West and Fitzgerald met again in their early 30s, through a mutual actor friend. They reignited the romance, married in Glin Castle in 2010, and have four children together. She works as a successful landscape gardener, and he has had considerable success as an actor, significantly in the US, where he has broken out of the posh Eton boy mould and played American characters in The Wire and The Affair.
Until last week, Fitzgerald flew very much under the radar as Dominic West’s wife. She really only surfaced in relation to publicity around Glin Castle, which her family put up for sale after her father died, and the title of knight with him.
Fitzgerald, the eldest of three daughters – and therefore not the new knight – decided to take on Glin with West. They revived and refreshed the 15-bedroom house, made it available as an exclusive private rental and, from time to time, including in the Sunday Independent LIFE magazine last year, she appears with West to publicise it.
That was it, until last week.
Then, the pictures were published of West in Rome, allegedly on a “romantic” break with James, his co-star in an adaptation of Nancy Mitford’s The Pursuit of Love. There were rather a lot of photographs.
The pair were snapped at lunch – with an aside that also at the table was their mutual manager and her child. There was a gesture that looked like a kiss from West on James’s neck at the table. There were shots of them taking in the sights, seeming to frequently touch or reach out to one another with casual intimacy while doing so.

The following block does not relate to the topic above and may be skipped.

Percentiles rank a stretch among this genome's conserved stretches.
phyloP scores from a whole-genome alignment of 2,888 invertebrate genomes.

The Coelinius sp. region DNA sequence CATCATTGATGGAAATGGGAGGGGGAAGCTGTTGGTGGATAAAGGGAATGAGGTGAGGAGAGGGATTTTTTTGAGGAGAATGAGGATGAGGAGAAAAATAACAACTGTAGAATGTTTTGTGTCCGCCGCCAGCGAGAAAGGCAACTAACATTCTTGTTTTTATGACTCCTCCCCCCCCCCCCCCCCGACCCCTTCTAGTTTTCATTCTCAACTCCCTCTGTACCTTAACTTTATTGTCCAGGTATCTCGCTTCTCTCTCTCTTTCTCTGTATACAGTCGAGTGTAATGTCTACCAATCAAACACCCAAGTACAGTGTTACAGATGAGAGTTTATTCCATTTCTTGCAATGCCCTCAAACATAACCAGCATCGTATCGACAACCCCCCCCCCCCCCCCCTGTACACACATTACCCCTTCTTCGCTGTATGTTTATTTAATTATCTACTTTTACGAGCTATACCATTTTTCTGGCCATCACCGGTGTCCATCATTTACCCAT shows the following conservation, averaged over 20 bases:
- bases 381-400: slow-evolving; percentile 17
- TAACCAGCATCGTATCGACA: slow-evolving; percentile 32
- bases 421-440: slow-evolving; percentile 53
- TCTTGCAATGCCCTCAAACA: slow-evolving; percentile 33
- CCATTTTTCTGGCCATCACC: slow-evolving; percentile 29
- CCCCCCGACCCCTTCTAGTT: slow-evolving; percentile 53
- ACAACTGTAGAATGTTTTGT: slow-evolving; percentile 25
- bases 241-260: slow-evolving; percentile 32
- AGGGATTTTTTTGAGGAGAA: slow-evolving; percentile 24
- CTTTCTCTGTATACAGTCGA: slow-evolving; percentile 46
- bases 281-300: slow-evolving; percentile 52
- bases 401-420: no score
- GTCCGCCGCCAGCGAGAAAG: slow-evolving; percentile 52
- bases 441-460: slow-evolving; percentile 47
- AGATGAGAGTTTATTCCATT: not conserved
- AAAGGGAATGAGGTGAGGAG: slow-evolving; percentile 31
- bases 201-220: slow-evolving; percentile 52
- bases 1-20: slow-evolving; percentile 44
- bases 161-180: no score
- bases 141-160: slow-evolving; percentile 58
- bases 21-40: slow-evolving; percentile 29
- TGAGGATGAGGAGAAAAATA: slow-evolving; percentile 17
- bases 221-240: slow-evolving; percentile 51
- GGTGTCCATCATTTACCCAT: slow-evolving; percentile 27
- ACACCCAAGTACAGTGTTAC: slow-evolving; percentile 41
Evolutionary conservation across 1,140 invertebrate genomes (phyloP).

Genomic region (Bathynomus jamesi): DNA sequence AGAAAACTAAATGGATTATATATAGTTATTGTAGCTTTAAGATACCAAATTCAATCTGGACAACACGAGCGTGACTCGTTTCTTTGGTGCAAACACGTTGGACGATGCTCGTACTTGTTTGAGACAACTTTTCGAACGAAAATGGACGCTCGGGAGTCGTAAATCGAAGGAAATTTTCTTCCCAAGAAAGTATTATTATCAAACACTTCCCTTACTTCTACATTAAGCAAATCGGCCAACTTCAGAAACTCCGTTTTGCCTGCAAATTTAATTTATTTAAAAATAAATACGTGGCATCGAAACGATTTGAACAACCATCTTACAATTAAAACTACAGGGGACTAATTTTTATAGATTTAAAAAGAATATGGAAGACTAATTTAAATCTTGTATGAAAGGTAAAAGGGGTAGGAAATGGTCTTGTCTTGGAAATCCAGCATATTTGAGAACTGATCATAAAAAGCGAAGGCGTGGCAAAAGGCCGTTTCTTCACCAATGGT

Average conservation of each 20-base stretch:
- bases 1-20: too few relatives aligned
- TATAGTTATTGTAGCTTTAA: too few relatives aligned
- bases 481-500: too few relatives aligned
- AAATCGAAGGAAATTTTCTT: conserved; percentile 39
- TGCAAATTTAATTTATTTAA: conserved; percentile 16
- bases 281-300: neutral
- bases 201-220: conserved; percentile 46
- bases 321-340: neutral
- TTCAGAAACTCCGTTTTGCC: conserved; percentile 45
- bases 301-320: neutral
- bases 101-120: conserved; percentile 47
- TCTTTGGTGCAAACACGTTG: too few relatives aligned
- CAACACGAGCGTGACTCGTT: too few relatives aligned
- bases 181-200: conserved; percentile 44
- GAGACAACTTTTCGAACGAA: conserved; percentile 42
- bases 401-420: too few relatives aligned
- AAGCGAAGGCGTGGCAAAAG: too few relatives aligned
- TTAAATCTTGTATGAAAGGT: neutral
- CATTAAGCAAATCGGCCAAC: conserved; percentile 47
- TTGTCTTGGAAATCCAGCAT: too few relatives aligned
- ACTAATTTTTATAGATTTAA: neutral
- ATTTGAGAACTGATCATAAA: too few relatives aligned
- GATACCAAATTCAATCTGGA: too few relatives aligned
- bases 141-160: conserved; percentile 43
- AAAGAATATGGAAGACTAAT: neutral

There were a lot of photos, some of which, you could have said, looked more intimate due to camera angle. We all know this is possible now, having taken enough socially distanced snaps angled to create an illusion of closeness.
That said, if another lesson is to be taken out of this, it’s that there’s no way to travel on an electric scooter without it looking both undignified and intimate. Photographs of West commandeering an electric scooter around Rome, with James standing in front of him, his arms either side of her to steer, simply didn’t look great.
Regardless of how innocent the relationship, the optics weren’t great.
We have time for such analysis these days. A glance, a kiss on the neck that might be the cheek, a touch on the chest that seems excessively friendly, even for a pair of actors. We have time for this, but then, inevitably we move on, back to who’s on which level and what’s coming next.
Without the doorstep defiant show of strength by West and Fitzgerald, that might have been it. Photographs open to interpretation on Monday, forgotten by Tuesday.
By stepping out with their hand-written note and embarrassed clinch, however, the couple truly at the heart of this – and not West and James – became the bigger story.
Their relationship suffered the scrutiny, their intimate emotions became the stuff of giddy speculation. They kept the story alive, even as they tried to do the opposite.
To make something go away, do less, not more.